AA’s Big Book, first published in 1939, written by a man who’d achieved 5 years sobriety by trying to help other alcoholics, who’d cobbled together something that represented a codified program that stray sheep could follow, in his ultimate absence, to redemption, is still the first and last word on alcoholism and how and why we get sober. There is no channel in AA for new information, knowledge and treatment modalities. The Book with its absurdly flawed arguments to agnostics and atheists, to employers and to wives, couldn’t be more patronizing and outmoded. If I was 22 years old, tattooed head to foot, knowing more about chemical interactions and ways to get high than most of the people in the room, I figure you might get me to two meetings. The first because it was strongly suggested. The second, to make certain the bat-shit crazy things I heard in the first one, wasn’t, in actual fact, a reality show prank. Then I’d be out the door.

    Hey AA GSO, how about at least a new Doctor’s Opinion with each new edition of that rickety old tome of Bill’s? You know, just to see.

    • Dan L says:

      Hi Brent P. I think what I love most about this site is people saying out loud, clearly and literately, what I have been thinking. It is so uplifting and to me it really shows that one of the main messages of AA is “you are not alone” and “together we can recover”. So much of the other stuff is ancient BS. It is the principle not the ritual. Thanks.

      • Brent P. says:

        Dan L., AA is a fellowship, at least that’s what it says initially. And apparently, under the aspirational circumstances that most meetings provided, that fellowship helped many a man or woman, drinking alcoholically, to first question their drinking, eventually recognize it as a problem and finally, throw in the towel. After that last drink, it might take a few weeks or even months to feel human again, but it’s not that long before they’re on the team, happy to chip in to make certain the doors stay open for others suffering the same problem. Full stop. End of story.

        Entering the “spirit world” fouled what was a simple, sincerely intended experiment that was proving remarkably effective in helping suffering alcoholics. No human power? It was all human power and it’s still evident but not quite the same way it was when Bill turned his house into a BnB for guys accustomed to living and drinking in flops.

  3. stacey f says:

    I agree that the religious fervor promoted in many AA meetings is seriously harming our fellowship. Since the number of people with secular beliefs increase, I hope oldtimers and others will realize harping on the idea of finding god as the main goal of AA is wrong and against our reason to exist – to stay sober.

  4. Mark C. (MarkInTexas) says:

    Joe C.!

    Thank you for yet another stellar article! One of the things I admire about your writing is the focus on Big Picture trends and themes.

    I find these sorts of themes and concerns practical in that they help form broader perspectives, and thus aide the solo heathen in an AA group to not be overwhelmed by often very local, very hyper-religious ideologies.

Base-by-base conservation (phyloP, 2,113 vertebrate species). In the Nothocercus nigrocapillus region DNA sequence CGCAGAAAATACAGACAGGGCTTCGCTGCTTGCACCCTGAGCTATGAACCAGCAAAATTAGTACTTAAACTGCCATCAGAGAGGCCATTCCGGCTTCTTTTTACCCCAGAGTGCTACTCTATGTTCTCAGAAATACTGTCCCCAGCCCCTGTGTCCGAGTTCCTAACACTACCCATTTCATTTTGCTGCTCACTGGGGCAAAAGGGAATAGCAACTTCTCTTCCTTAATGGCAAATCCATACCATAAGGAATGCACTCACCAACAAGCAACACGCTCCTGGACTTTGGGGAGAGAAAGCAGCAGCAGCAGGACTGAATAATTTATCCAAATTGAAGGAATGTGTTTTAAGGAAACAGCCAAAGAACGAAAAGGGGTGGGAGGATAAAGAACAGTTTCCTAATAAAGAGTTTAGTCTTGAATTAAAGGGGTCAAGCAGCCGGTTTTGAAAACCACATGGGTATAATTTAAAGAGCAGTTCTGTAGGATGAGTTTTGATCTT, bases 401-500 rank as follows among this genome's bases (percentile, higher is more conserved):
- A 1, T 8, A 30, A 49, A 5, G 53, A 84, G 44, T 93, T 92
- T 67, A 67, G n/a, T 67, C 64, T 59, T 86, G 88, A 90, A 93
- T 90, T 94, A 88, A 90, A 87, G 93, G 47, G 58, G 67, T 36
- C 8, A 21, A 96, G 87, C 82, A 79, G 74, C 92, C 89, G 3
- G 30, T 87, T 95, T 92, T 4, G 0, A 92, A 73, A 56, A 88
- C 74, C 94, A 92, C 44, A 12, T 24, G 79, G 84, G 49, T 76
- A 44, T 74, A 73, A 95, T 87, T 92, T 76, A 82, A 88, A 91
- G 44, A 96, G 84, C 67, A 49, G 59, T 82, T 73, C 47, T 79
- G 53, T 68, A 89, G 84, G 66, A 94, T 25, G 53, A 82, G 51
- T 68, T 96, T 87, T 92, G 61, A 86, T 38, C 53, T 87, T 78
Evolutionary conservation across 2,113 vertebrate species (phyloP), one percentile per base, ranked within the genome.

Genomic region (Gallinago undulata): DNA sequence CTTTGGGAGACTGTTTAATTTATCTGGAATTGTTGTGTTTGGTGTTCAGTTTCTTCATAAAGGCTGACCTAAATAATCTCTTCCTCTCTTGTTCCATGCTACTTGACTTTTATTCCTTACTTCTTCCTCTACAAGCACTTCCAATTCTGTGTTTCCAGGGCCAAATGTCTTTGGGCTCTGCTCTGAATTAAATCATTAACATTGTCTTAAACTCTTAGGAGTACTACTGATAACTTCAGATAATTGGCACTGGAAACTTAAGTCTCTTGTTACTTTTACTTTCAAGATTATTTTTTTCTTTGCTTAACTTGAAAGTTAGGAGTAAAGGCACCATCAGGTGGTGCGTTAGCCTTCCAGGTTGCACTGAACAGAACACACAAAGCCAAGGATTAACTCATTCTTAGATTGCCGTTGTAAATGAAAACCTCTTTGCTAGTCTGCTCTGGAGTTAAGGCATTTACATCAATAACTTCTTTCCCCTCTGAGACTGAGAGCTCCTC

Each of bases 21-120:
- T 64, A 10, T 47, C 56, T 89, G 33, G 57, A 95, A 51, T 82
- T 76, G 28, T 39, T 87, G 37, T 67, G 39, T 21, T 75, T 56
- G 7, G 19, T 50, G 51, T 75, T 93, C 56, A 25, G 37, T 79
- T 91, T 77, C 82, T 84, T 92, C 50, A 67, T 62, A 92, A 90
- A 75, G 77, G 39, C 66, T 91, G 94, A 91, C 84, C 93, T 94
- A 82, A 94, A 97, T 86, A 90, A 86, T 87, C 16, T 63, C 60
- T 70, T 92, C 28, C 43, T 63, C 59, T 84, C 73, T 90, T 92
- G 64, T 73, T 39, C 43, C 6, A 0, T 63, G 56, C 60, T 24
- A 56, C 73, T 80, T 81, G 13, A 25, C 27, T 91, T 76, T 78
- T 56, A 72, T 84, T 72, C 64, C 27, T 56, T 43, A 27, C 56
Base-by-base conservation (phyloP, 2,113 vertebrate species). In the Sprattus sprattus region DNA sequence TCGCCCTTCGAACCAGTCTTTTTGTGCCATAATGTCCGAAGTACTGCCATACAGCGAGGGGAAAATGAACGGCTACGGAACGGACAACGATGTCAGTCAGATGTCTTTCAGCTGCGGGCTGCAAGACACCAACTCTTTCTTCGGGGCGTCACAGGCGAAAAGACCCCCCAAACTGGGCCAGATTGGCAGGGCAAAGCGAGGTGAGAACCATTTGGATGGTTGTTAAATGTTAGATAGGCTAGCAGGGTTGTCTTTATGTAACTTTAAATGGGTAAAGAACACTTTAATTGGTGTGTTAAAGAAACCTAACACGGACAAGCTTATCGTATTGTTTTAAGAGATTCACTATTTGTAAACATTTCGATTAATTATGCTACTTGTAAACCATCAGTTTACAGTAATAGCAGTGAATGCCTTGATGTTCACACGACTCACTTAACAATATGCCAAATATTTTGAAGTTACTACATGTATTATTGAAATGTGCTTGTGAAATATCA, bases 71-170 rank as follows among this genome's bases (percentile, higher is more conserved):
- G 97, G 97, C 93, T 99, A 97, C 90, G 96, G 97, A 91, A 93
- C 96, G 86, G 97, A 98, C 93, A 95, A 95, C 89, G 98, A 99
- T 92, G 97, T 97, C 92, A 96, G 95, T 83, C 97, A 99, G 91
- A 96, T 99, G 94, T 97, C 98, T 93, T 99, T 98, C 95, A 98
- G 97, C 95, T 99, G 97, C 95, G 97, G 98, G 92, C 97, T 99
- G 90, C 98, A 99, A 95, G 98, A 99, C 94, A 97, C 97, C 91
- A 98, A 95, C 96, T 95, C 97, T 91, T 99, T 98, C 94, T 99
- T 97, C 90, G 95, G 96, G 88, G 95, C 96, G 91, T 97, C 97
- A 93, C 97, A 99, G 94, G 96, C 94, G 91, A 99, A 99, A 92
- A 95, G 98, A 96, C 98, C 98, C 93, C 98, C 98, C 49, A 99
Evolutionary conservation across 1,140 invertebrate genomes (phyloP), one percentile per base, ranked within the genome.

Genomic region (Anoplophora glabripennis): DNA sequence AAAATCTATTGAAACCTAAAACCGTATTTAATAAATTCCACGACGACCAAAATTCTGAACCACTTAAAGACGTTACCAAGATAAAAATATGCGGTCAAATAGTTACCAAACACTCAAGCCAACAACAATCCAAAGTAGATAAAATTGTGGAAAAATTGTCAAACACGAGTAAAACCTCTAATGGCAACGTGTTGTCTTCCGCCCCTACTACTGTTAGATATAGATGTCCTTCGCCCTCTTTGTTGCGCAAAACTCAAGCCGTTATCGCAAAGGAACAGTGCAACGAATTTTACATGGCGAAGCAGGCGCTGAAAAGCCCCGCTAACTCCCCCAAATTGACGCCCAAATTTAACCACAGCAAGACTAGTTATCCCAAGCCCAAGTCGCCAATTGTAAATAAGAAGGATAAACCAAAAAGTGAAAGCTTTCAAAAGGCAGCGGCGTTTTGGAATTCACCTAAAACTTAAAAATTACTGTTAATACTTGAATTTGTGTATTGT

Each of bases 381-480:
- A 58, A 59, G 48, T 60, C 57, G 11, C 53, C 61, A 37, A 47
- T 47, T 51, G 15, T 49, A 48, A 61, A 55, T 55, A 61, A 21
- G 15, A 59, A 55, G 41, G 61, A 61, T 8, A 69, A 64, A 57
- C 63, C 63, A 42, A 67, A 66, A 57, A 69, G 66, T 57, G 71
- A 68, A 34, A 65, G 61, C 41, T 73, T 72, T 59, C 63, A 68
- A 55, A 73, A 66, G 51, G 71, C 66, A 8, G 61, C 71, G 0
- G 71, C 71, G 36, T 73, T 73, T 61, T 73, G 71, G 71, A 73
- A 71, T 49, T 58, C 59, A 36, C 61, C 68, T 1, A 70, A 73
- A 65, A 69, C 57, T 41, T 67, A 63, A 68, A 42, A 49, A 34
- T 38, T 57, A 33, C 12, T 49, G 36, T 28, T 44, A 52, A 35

What I find among many of my hyper-religious AA friends is an absolute absence of concern for the bigger pictures of AA as a whole, and of course the trends in North American society and culture.

    The fundamentalists around these parts tend to double-down on the attempt to utterly dominate the LOCAL scene; often by any means they deem necessary. This situation quite a bit over the 5 years and 8 months of my involvement as an “open atheist” in AA.

    In a very real sense, “all politics is local.”

    What actually goes down in local, traditional/conventional AA meetings is where the rubber hits the road. I can have the biggest, most informed perspective possible, yet be overwhelmed by simple, perhaps daily struggle to maintain Honesty and Tolerance in the face of unmitigated bigotry and overt hostility.

    Happily, as dire as all this sounds, IF it is the initial experience, it will not remain so IF the open and out nonbeliever Keeps Her Seat, and continues to reach out to other human beings, as a human being…. this can take some time, and many grievances if there is nobody else in the room who is out and honest.

    After 5 years, and 9 months of “keeping my seat,” the atheist, agnostic, or other type of nonbeliever does not have to confront dealing with a front of religious, bigoted Zealotry in order to begin to live sober in my home group.

    Honesty and Tolerance has grown, and continues to grow.


  5. Joe C. says:

    Like a well led face to face (f2f) meeting, what we started with this week was eclipsed by the wealth of viewpoints and personal experiences. Re-reading the comments from yesterday and enjoying today’s for the first time, I find myself saying, “Hey, yeah!”, “Right on!” and “I wish I had thought of that.” It’s great.

    I know Bob k has been prompting Facebook groups with invitations to weigh in on their view of the value of online mutual-aid vs. f2f meetings. People are passionate, if not so much to the greater issue of the future of AA but to their own convictions.

    Since Atlanta, where a couple of speakers -(John K) who was the last speaker on the last panel on the program, “More Will Be Revealed” and the last speaker on the “We Agnostics” panel (whose message was transcribed here a few weeks ago) – channeled Bill Wilson from this 50 year old message from Toronto about the need for opening our minds and hearts to new ways of seeing and conversely, the dangers of dogmatic rigidity.